Once again, this show has not failed to impress me. Now – my mum had a saying: “Better to be born lucky than rich”, and I tend to say that whenever I win something! Once again, I was lucky enough to win tickets for this amazing show, and I have said that I will not go to this show unless I win tickets for it! I have enough projects and enough resources that I really do not NEED to attend any more shows. I know that I want lengths of plain fabric now (or colours with small patterns in colours) – as I have so many ideas to keep me going for years to come.

However, as I won tickets, I attended this show – and as I had two tickets, I invited another friend to enjoy this show as well – and she was able to bring her daughter along to it (it is a bonus that under 16 year olds get in free at this show). As I stated in my review of this show last year, the show really should come with a wealth warning: while the show will improve your sense of health, it also has the potential to seriously damage your wealth!

I arrived just before 11am on the first day of the show. I was surprised by the queue of traffic getting into the parking area. Once I got inside, I was astounded by the numbers of people there – this should have been obvious to me, given the state of the car park when I arrived (almost full). It would be interesting to know which way people usually head first at this show – I usually head to my right, and go in a sort of anti-clockwise direction – going up and down the aisles. It was very busy indeed on the first day, and I found myself getting frustrated by the women (and it was almost all women who attended this show that I saw) who stood in the middle of the aisle chatting. I was on a mission to see it all, and as quickly as I could, so that I could then so round again and start to buy things!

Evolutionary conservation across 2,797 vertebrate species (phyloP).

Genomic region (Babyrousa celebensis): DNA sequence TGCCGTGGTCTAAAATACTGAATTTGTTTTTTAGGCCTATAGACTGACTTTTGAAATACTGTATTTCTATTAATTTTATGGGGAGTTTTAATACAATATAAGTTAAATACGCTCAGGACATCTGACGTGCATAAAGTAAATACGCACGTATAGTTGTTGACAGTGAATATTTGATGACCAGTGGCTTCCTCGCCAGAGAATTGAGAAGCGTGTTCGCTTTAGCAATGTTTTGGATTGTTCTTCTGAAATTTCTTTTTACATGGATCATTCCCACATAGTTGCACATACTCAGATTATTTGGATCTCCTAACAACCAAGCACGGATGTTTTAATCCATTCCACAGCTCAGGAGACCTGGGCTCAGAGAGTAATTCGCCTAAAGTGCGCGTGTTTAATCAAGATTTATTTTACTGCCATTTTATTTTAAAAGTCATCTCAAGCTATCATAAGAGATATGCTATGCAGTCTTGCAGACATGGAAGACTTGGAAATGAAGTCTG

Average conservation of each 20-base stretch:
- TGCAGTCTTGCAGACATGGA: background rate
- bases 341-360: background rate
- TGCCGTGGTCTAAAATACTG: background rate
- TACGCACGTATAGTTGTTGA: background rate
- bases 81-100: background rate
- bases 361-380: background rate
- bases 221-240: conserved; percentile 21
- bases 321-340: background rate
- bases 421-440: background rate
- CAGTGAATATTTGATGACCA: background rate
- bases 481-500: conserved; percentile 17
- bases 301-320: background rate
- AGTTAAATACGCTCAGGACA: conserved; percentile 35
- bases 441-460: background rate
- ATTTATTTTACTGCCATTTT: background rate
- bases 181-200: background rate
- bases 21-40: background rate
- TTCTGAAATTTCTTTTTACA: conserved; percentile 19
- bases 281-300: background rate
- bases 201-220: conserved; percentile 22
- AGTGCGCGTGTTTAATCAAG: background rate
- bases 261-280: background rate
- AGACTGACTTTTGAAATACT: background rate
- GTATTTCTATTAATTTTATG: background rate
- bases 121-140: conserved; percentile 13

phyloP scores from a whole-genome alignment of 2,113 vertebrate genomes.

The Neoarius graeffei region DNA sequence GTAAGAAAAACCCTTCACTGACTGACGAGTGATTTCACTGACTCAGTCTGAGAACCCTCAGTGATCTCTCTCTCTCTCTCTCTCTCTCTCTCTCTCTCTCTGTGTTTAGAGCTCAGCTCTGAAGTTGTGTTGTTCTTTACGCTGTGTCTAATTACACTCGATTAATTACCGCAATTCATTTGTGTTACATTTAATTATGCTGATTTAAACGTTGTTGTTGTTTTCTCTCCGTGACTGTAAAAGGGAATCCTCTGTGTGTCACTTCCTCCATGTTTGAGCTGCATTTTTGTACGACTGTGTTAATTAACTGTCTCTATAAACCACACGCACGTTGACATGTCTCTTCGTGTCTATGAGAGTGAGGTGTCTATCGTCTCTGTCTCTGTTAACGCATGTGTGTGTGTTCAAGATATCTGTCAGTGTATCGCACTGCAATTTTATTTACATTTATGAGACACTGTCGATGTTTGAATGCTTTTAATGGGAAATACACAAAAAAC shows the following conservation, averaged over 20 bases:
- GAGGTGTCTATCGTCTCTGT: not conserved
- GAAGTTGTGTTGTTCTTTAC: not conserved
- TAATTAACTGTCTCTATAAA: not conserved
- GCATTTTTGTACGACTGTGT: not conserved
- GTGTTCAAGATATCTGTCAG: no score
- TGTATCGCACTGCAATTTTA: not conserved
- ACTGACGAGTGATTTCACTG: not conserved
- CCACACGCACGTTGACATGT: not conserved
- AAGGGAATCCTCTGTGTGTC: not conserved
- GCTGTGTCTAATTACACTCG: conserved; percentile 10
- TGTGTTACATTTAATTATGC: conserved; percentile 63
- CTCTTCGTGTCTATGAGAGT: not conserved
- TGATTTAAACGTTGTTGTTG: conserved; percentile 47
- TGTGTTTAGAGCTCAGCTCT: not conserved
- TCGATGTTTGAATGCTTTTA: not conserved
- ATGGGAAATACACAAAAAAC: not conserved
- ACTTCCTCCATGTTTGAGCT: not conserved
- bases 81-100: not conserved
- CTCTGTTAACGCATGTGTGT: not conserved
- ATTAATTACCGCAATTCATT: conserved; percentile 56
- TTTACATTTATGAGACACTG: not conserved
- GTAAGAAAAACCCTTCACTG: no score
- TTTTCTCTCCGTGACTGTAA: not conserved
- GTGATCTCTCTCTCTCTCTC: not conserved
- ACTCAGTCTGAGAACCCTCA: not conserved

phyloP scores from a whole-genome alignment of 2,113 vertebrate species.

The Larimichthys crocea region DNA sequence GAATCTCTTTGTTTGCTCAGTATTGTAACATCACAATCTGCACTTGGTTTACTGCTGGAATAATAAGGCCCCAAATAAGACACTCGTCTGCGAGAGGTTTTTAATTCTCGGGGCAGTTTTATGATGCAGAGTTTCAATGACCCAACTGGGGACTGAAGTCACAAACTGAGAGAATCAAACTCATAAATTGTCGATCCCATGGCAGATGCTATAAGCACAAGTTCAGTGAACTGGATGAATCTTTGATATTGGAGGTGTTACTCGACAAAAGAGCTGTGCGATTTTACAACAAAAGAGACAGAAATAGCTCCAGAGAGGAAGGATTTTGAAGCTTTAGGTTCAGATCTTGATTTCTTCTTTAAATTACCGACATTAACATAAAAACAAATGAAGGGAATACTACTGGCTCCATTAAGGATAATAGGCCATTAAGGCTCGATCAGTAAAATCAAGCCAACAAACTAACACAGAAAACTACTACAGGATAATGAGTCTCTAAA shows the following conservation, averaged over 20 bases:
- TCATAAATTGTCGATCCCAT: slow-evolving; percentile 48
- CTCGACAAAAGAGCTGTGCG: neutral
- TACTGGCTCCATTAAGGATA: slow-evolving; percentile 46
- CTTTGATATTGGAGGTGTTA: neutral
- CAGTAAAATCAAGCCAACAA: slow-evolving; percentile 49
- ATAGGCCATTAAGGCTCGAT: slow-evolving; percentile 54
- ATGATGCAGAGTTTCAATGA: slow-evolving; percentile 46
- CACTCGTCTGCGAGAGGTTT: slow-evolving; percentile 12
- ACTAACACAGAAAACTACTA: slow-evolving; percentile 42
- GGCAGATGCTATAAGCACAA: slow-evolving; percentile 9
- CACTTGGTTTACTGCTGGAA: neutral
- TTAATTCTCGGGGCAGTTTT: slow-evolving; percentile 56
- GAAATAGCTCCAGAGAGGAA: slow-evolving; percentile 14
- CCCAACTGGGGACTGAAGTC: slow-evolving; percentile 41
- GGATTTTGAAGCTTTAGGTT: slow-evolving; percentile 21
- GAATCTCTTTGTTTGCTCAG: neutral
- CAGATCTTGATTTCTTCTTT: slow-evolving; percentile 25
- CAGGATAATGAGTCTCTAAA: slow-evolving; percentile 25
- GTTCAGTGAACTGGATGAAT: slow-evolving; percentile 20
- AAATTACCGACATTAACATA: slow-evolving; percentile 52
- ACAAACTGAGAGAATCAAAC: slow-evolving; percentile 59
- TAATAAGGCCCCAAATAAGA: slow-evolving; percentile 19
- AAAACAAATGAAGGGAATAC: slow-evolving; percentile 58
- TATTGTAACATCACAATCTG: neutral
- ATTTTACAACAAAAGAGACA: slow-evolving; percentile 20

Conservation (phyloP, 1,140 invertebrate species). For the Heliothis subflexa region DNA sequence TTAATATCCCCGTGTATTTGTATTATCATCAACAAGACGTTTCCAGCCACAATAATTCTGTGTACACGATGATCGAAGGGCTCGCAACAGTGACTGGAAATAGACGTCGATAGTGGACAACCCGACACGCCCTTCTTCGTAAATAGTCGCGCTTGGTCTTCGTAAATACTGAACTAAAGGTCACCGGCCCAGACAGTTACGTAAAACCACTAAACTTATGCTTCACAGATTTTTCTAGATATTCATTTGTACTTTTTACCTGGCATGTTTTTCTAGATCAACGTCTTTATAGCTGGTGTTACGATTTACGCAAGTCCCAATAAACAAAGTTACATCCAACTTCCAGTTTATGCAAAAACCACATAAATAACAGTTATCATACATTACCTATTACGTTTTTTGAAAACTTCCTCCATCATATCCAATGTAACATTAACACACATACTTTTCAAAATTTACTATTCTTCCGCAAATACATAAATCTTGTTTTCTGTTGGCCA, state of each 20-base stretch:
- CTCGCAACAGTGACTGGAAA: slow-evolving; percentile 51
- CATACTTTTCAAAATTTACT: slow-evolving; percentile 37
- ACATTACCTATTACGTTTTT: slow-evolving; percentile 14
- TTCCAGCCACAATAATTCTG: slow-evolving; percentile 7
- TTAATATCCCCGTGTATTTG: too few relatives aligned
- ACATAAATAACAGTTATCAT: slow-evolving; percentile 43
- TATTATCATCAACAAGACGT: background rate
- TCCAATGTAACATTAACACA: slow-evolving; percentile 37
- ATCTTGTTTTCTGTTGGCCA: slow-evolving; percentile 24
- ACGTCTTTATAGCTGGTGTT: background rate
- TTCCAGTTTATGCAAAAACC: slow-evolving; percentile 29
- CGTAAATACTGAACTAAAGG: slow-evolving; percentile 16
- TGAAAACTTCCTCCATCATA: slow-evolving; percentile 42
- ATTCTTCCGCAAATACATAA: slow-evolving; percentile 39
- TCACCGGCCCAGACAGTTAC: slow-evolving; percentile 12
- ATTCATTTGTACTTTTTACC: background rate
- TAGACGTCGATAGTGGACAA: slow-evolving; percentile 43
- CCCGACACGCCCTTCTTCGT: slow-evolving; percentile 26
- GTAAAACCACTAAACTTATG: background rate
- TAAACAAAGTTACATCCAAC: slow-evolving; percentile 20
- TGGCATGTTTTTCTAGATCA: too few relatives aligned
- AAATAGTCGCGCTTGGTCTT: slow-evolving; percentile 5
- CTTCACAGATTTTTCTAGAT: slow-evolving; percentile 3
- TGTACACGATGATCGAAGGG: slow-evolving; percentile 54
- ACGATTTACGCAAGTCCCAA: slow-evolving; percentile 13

Some Inchies from West Country Embroiderers
And more Inchies

It was lovely to be accosted by people asking about my jacket (my silk harlequin jacket that used to belong to my mum) – asking if I had made it, and some people recognising me from previous shows! I saw Mo Jones on the UKQU stand – and she told me about a new section of the UKQU Facebook group that has been set up for the shows, so that other projects can be displayed – A4 size projects, not only the postcards.

So many of the exhibitors had special offers on; I should mention Barnyarns here, who were offering 1 pack of 2 rotary cutter blades for £3.95, or 3 packs for under £10. Once again, Craig Joubert was there with Marbling 4 Fun, as was Mary Gamester, with the Transfer Painting, The Makerss, Art Van Go, Abbieanne Patchwork and Design, Bicton College, Bombay Stores, Devon Lace Teachers, Dinky Screens, Fantastic Ribbons, Gill-I-Am, GlitzCraft, Holly Tree Fibres, Kallosphere Creative Ltd, Old Vodka, Project Linus UK, Search Press, Shute Lane, Snowdonia Cheese, Solstitch, Stef Francis, Tatting & Design, Totally Beads, West Country Creative, White Gecko Craft Lounge, Pebeo, Glass Garden Studio to name a just a few.